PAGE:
The Artist Resume

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Typically the artist bio, cv, or resume is a one to two page list of exhibits and related activities.  If you are an artist seeking employment, then your resume will be like a regular resume for folks posting for a job on the job market. 

An artist resume for acceptance into galleries, publishers, or museums is structured a little differently and has a different purpose.

That purpose is simply to impress those that can give the artist’s career an upward boost.

It should reflect your achievement in the arts field.  The artist resume is NOT about what you HOPE to achieve or an EXPLANATION of the meaning of your work. (this is what the artist statement is for)

The headings within the artist resume will be from most important, to least important activities.

Artist Resume Heading Examples:

  • Solo exhibitions,
  • commissioned work,
  • group exhibitions,
  • publications and reviews,
  • grants and awards,
  • collections,
  • bibliography,
  • lectures and public speaking engagements,
  • affiliations,
  • education,
  • birthplace,
  • represented by.

Collections = public and private, primarily those that have more than 2 pieces of your work above those that have only one piece.  State those of public prominence, lawyers, doctors, community leaders, people of influence. 

Bibliography = publications in which you are mentioned, name the author, article title, name of publication, pub date.

Affiliations = art organizations or community art activities you participate in.

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Exhibitions = List most important information 1st, most recent activity first working back in time. Name & location (town, state only) title of show if it had one.  Show dates month and year, when art professionals review, they sometimes need to back check, and this is usually enough information to verify.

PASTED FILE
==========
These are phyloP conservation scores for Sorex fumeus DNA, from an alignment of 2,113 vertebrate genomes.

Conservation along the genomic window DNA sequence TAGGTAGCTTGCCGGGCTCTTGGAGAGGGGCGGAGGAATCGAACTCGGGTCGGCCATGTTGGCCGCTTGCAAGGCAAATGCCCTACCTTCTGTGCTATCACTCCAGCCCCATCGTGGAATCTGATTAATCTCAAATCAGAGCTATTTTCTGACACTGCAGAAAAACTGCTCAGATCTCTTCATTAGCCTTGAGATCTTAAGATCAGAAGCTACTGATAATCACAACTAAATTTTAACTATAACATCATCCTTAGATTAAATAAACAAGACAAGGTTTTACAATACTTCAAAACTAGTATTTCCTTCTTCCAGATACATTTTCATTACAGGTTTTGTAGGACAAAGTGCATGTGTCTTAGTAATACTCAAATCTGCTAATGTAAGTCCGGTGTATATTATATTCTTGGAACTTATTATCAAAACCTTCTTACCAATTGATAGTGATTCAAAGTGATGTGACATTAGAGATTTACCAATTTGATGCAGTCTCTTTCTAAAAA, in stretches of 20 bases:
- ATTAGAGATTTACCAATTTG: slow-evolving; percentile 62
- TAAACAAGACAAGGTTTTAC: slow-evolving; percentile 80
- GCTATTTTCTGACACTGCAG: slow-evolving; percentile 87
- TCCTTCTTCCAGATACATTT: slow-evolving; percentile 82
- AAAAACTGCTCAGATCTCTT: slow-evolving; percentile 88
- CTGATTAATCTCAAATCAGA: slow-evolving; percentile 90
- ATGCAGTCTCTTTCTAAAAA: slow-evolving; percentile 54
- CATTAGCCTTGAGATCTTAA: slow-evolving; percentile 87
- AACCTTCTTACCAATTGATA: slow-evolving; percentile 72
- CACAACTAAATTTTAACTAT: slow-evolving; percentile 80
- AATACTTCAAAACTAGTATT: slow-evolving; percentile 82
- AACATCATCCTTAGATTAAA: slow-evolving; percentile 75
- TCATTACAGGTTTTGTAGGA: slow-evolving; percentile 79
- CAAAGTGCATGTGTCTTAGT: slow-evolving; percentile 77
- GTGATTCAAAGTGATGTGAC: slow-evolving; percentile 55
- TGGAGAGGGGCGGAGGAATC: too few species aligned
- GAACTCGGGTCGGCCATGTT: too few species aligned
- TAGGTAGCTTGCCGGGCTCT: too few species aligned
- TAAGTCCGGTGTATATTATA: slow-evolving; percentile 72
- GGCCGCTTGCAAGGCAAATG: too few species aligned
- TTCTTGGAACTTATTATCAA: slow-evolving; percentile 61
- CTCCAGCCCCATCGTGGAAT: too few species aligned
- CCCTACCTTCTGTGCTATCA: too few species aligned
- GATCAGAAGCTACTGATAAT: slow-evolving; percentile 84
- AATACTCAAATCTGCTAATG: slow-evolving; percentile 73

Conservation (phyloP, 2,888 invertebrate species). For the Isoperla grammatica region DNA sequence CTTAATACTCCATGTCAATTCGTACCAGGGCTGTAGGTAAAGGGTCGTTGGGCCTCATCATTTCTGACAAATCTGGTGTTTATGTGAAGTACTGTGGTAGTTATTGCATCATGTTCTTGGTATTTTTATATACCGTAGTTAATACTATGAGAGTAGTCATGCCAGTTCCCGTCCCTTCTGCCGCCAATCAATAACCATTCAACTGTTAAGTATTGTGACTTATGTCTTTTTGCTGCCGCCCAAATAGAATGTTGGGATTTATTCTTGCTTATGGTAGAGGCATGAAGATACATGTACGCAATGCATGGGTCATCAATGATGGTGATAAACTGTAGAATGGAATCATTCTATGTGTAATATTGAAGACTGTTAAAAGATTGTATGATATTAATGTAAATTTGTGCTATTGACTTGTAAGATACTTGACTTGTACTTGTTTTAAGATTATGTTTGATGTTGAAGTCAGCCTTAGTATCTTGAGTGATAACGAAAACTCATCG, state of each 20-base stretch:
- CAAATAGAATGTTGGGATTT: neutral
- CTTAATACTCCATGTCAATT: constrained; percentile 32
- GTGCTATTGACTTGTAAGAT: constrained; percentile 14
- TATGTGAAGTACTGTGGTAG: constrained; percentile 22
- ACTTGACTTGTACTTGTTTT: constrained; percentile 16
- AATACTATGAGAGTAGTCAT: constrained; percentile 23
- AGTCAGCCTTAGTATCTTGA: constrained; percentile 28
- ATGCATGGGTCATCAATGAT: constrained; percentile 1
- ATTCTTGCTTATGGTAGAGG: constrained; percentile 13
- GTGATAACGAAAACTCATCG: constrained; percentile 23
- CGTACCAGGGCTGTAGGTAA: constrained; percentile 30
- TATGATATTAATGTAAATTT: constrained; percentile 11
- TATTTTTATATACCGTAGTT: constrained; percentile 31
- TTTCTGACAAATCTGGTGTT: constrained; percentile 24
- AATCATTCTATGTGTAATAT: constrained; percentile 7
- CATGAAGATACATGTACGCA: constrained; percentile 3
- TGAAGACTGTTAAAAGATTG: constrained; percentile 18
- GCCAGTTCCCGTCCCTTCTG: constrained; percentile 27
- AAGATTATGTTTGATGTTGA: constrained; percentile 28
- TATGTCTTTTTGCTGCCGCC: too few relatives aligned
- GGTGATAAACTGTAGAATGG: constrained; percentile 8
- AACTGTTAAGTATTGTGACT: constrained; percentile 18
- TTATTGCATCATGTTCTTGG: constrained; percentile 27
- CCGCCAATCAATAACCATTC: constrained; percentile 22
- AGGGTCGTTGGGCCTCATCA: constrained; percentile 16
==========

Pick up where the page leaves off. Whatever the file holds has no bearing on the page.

In today’s time, most artists will have big gaps in some areas.  That’s ok, as your career progresses, filling in the gaps will become easy.

What if I’m just starting, so I really haven’t had an exhibition!

Traditionally the bio/resume is to highlight exhibitions record only. If this area is really lite, you can still show that your career is vigorous and professional by highlighting other activities.  I show you this below.

It shoud reflect that you are dedicated to your craft, committed to the long term and that your work is in demand.

How do I start?
You must answer this question.  What is unique, stands out, and is interesting about you and your art career? 

A simple exercise to get your creative juices flowing in determining what to write is simply this:

Get out your paper, put down today's date and begin writing what has happened to you and your art.  Working backwards in time, include anything that can be tied to your artistic career. 

Then answer these questions as you roll back the months and years.

  • Where did you live?
  • What job were you working at the time while you also created art?
  • What artwork did you create?
  • Where did you travel to on vacation, business? 
  • Did you take any art related classes?

For the Artist with no Exhibition record:
A non-traditional addition to the resume is for those without a heavy exhibition record, but works fine as it shows your dedication to your craft, and that you have produced art!  Include a “body of work” section.  List your work that was completed over a specific period of time.  Especially if it can be tied together by subject matter, mood, color, technique, etc.

Say you had a whole series on cat portraits.  Explain why this happened, or describe the technique or materials used if it was out of the ordinary.   Give the series a title, feline fantasies, or something appropriate for the series.

You may have painted a number of plein-air paintings while on vacation to Scotland and was moved by the castles, locks, and wet weather.  You could call it, “Looking for Nessy.” (the prehistoric animal living in one of the lakes)!

Lets say you traveled a lot for business while building your art portfolio.  Were your works inspired by the places you visited or stayed?  Include this in your body of works section.

Some final notes:
Add any part of life that can be tied to your art.  And even areas that may appear in conflict.  You may have had a job as a technician, or manager, and turned your art into a time of calm and relaxation from the hectic day. (Something I did for 30 years.)

You may have used your creative mindset to solve many problems in your daytime job and on the easel.

People always would ask me how I could think of such a solution, or, how did you figure that out with what information you had on hand?  I would kid them with, “you have a genius within your midst!  I never told them it was my right side brain thinking (the artistic side) that developed solutions to problems all the time! 

So go ahead, get started showing that, as an artist, you really do stand out in the crowd, and put that information down on paper with your own artist resume!

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